Govt considering one-time settlement option in drug overcharging cases

The outstanding dues now stand at Rs 5,476.9 crore, of which Rs 4,032.5 crore is stuck in litigation
The government is actively considering options, including a one-time settlement, to expedite the recovery of dues from drug companies that allegedly overcharged customers for medicines under price control.

The outstanding dues now stand at Rs 5,476.9 crore, of which Rs 4,032.5 crore is stuck in litigation. Recovery has been particularly dismal in the past three years.

The National Pharmaceutical Pricing Authority (NPPA), the country’s drug pricing regulator, sends to pharma companies notices specifying the recovery of overcharged amounts and penalties, along with 15 per cent interest, in accordance with the Essential Commodities Act.

The NPPA, which comes under the Department of Pharmaceuticals (DoP), fixes prices of drugs that feature in the National List of Essential Medicines (NLEM) under provisions of the Drug Price Control Order (DPCO) of 2013.

According to a senior official in the know, the Ministry of Chemicals and Fertilisers wants to settle the pending litigation with companies where cases have been dragging for years and the government is losing money. Over 666 cases are pending in various courts of the country. The number of cases of overcharging as of June 2019 was 2,038.

Earlier this year, there were discussions between the DoP and industry representatives about a one-time settlement offer to drug firms where the government would waive the interest amount accrued over the years on the penalty (which came around Rs 1,300 crore), provided there was no litigation on the principal amount thereafter. The finance ministry, however, has not approved the proposal, claimed sources. Therefore, the DoP has been asked to come up with a new solution to expedite the recovery.  The total amount demanded by the NPPA so far (including interest) is Rs 6,370.2 crore, of which Rs 5,476.8 is outstanding. Of the outstanding amount, Rs 4,032.5 crore is stuck in litigation.

“We are in talks with various government departments on what procedures they follow to expedite the recovery from companies, and options for one-time settlement. As such there is no provision for any one-time settlement under the Essential Commodities Act,” said the official. He added that options like upfront payment of the interest amount and subsequent payment of the principal amount in tranches are being considered.

Pharma companies feel that working out an overarching solution for the entire industry is cumbersome and unlikely to work out. “The government's intent is positive. It wants to settle the cases fast. However, each case pending with courts is different and no one-size-fits-all solution can be worked out with consensus,” said a senior representative of a pharma lobby group.

The Indian Drug Manufacturers’ Association (IDMA) had earlier indicated to the DoP that it could not pro-actively act as a mediator between drug firms and the government to find an overarching solution as each case was different. In a letter to the DoP sometime back, it had stated, “Each case has its merits and demerits and the issues involved in each case are dissimilar, which need to be sympathetically considered by the authorities concerned. Such issues cannot be settled by the association on behalf of individual companies.”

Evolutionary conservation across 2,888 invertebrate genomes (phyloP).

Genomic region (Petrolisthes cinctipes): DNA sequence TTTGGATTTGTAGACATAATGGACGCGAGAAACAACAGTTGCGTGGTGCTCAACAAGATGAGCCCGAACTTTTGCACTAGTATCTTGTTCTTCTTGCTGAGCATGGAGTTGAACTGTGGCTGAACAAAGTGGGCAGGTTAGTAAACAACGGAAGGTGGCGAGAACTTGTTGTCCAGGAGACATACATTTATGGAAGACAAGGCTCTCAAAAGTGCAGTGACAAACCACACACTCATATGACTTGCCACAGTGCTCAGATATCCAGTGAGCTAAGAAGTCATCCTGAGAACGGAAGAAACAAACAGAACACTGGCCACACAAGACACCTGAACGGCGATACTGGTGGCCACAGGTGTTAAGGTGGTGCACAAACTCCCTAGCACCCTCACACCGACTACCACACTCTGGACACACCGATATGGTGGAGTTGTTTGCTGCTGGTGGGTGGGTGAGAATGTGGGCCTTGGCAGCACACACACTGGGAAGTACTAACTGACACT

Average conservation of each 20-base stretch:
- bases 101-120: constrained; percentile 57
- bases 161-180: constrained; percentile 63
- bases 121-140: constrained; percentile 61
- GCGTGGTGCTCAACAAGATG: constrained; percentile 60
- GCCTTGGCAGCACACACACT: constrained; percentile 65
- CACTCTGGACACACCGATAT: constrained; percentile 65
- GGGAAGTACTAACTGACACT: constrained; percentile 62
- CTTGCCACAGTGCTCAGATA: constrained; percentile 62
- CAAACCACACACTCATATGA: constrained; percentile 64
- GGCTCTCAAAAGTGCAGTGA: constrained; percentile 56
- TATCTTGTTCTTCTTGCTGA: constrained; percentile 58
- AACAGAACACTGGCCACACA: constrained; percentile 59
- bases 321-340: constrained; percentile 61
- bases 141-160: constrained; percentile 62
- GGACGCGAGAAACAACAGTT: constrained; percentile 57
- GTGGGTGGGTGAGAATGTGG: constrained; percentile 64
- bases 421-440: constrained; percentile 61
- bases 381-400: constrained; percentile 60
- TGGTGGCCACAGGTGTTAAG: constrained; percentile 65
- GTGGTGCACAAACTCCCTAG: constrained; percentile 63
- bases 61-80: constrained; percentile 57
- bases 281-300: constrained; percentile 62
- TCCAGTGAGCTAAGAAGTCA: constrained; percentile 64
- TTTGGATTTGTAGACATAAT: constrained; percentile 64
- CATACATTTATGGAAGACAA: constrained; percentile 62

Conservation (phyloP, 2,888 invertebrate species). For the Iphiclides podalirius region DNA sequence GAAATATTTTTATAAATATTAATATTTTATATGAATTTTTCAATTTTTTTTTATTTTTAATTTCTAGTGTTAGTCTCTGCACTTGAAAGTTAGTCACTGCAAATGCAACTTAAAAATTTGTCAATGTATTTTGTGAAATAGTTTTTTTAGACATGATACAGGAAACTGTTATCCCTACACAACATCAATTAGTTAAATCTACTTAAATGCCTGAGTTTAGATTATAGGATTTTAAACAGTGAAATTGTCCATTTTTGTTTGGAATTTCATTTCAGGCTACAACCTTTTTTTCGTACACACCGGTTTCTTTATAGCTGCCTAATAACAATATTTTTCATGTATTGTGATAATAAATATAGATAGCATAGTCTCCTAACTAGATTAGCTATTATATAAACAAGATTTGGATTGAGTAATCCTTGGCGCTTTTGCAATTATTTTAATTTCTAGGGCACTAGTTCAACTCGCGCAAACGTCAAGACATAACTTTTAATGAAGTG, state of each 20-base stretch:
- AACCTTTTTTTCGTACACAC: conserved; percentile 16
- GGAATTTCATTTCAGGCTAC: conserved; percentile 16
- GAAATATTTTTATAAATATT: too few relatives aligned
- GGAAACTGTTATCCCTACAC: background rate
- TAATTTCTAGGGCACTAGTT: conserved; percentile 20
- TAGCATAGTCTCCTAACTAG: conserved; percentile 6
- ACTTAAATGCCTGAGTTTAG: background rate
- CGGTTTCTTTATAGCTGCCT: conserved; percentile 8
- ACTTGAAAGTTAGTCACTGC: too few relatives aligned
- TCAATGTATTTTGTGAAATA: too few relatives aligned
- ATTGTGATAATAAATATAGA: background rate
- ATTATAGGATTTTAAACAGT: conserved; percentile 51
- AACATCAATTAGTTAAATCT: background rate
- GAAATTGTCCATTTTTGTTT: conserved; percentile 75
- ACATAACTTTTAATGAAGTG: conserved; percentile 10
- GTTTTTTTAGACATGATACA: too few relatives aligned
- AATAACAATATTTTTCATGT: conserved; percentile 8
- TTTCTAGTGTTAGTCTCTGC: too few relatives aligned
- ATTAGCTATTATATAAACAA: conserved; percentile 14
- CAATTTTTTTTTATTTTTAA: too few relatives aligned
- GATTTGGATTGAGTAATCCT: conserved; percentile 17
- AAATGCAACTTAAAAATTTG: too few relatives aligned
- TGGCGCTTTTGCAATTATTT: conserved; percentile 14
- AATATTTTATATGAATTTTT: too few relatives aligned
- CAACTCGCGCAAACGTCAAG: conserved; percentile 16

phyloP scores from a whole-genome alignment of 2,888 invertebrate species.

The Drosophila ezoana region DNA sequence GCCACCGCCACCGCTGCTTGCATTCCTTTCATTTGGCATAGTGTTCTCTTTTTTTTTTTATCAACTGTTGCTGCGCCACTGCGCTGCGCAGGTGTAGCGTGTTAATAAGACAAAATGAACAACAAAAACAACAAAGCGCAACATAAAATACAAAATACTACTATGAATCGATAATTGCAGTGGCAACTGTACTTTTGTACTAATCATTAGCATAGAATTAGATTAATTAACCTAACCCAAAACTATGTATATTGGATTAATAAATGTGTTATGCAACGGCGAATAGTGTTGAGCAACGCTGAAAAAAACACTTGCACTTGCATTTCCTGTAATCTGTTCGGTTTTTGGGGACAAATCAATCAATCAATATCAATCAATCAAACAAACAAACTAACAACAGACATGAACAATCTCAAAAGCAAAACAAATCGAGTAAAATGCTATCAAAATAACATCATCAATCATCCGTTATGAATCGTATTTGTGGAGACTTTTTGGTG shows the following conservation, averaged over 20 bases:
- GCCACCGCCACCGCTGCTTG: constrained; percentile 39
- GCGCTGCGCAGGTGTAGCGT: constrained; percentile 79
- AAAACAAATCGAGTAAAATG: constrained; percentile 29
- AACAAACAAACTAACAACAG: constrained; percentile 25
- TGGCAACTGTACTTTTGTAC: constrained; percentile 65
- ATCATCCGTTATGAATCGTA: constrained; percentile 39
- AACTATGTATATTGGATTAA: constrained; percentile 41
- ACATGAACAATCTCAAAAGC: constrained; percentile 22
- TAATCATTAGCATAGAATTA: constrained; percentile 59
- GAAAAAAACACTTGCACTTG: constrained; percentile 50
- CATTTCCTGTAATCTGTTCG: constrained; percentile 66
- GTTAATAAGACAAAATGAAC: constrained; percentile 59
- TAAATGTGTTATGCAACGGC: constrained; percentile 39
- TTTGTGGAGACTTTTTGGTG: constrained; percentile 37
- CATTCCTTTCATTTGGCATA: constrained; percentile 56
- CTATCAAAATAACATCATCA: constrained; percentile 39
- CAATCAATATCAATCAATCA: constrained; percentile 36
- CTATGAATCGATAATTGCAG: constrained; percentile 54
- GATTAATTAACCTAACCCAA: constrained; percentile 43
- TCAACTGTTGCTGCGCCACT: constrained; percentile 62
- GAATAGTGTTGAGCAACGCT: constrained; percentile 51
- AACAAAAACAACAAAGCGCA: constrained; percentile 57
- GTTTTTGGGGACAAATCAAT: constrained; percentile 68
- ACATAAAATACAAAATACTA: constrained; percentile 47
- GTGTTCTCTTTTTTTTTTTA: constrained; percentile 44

Another industry executive pointed out that a lot of overcharging cases could be ruled out if the government considered implementing price change from subsequent batches. “The government insists that ceiling prices (which are revised from time to time) be implemented even on the batches that are in circulation. Companies are expected to call them back from circulation, re-label them, and distribute once again. This is cumbersome and leads to an inflated number of cases of overcharging,” he said.

Pharma companies feel that working out an overarching solution for the entire industry is cumbersome and unlikely to work out. 

“The government's intent is positive. It wants to settle the cases fast. However, each case pending with courts is different and no one-size-fits-all solution can be worked out with consensus,” said a senior representative of a pharma lobby group. 

The Indian Drug Manufacturers’ Association (IDMA) had earlier indicated to the DoP that it could not pro-actively act as a mediator between drug firms and the government to find an overarching solution as each case was different. In a letter to the DoP sometime back, it had stated, “Each case has its merits and demerits and the issues involved in each case are dissimilar, which need to be sympathetically considered by the authorities concerned. Such issues cannot be settled by the association on behalf of individual companies.” 

Another industry executive pointed out that a lot of overcharging cases could be ruled out if the government considered implementing price change from subsequent batches. “The government insists that ceiling prices (which are revised from time to time) be implemented even on the batches that are in circulation. Companies are expected to call them back from circulation, re-label them, and distribute once again. This is cumbersome and leads to an inflated number of cases of overcharging,” he said.

 



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